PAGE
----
Teaching Kids to Resolve Conflicts Peacefully
“Violence, in any form, is a tragic expression of our unmet needs.”—Marshall B. Rosenberg, Ph.D., founder of the Center for Nonviolent Communication
“Violence in any form is a tragic expression of our unmet needs.”—Marshall B. Rosenberg, Ph.D., founder for the Center for Nonviolent Communication
Anger can take many forms. Physical violence is the worst extreme of anger, which will always make a conflict worse. Conversely, the words and actions we choose when dealing with conflict have the power to resolve conflict and improve our interpersonal relationships in the long run. It’s important to help our kids learn the key skills that they need for dealing with anger, which includes choosing positive words and actions for peaceful conflict resolution.
Marshall Rosenberg, the author of Nonviolent Communication suggests four key principles for peaceful conflict resolution: 1. Observe instead of judging or evaluating. 2. Identify and express your feelings. 3. Ask for things that enrich life. 4. Listen with empathy. Strive to incorporate these principles, along with the following tips, in your daily parenting, and start teaching your kids the right way to resolve conflicts.
- Be clear that you want your kids to grow up in ways where they can stand up for themselves, stand up for what they believe, and resolve conflicts peacefully and well.
- The major way kids resolve conflicts is by fighting. Find out more about how to help kids stop fighting and start becoming more productive with peaceful conflict resolution here.
- Help kids get out of the blame game. Blaming others only makes the conflict worse, not better.
- Teach kids how to calm down. It’s hard to resolve conflicts well when you’re upset. This is true for both adults and for kids.
- Talk with your kids about what they need. Usually conflicts arise when someone feels slighted, not heard, or has had his or her boundaries invaded.
- Don’t yell when young children upset you. Model how you want them to act. Set and enforce boundaries but do so in a way that’s peaceful.
- Take a break when you’re upset by your child’s behavior. Explain that everyone needs a separate cooling off time before working things through together.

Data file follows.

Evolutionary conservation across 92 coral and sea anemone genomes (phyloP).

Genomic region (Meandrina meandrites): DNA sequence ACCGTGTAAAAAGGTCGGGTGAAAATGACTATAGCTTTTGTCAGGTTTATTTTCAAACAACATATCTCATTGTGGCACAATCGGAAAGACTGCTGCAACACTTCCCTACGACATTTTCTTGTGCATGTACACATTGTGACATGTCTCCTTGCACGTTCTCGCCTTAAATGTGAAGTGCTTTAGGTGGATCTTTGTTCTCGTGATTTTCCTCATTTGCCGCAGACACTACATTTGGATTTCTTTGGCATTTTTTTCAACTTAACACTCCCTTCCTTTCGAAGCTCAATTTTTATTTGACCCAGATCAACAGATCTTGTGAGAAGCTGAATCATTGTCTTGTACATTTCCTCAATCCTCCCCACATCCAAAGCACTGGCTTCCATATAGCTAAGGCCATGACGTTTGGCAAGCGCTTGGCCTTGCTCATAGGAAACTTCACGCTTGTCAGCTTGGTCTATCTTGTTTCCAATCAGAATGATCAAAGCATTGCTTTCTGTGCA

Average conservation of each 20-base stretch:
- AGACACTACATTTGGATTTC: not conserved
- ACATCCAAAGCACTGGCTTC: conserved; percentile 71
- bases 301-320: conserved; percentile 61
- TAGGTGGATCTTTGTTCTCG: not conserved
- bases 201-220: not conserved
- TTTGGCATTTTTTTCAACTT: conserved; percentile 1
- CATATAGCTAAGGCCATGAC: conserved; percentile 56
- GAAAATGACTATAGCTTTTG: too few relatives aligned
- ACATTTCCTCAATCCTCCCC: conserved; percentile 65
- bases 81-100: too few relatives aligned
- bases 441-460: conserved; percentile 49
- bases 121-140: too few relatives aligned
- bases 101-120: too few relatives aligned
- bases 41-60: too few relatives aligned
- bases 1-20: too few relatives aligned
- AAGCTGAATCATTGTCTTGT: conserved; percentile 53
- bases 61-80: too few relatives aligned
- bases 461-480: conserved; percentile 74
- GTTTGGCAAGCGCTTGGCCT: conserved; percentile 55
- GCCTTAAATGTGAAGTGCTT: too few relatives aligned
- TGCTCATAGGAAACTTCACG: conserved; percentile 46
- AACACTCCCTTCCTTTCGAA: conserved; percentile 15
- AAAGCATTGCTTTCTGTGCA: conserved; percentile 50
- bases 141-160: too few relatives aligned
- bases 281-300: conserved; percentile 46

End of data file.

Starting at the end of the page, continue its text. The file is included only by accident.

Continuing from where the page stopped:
- Young children can get aggressive. They can bite, hit, scream, and throw tantrums. This is normal. What’s not normal is to allow them to keep acting in these ways. Be clear that these are not acceptable behaviors. Instead, teach kids how to calm down and express their feelings through their words.
- Help kids identify what they’re feeling. As kids become older, they can understand more complex feelings such as frustration, irritation, and worry.
- Don’t be surprised if kids at this age can slip up and hit someone occasionally. Continue to be clear that hitting, or any type of aggressive behavior, is not acceptable.
- Teach kids how to use, “I messages.” For example, Instead of your child saying, “You make me mad,” encourage your child to say, “I feel mad.” Then help them articulate why they are mad without blaming the other person.
- As kids go through puberty, they can become aggressive. Some slam doors. Others scream and swear. Explain that these are not acceptable behaviors.
- Help young teens learn how to calm down. With puberty, some kids feel like their feelings are overwhelming. Help them to slug a pillow, jog around the block, or do the boxing portion of Wii Fit to help channel their angry energy.
- Notice when your kids “push your buttons”. Young teenagers can really make their parents angry. Count to 10 and figure out ways to cool down before you respond. Remember: Your young teenager is always watching how you handle frustration and anger.
- Talk about news stories where people resolve conflicts in positive ways. Happy News often has inspiring stories of how people are helping each other instead of hurting each other.
- At this age, older teenagers can seriously hurt someone if they haven’t learned how to control their aggressive impulses. If your older teenager still acts aggressively, get professional help so that he or she can learn practical ways to diffuse anger in appropriate ways.
- Discuss small conflicts, tensions, and irritations with your teenager before they become big. This teaches your teenager how to pay attention to the small nudges that lead to deep-seated anger. When they notice these small nudges, they can take care of them more easily.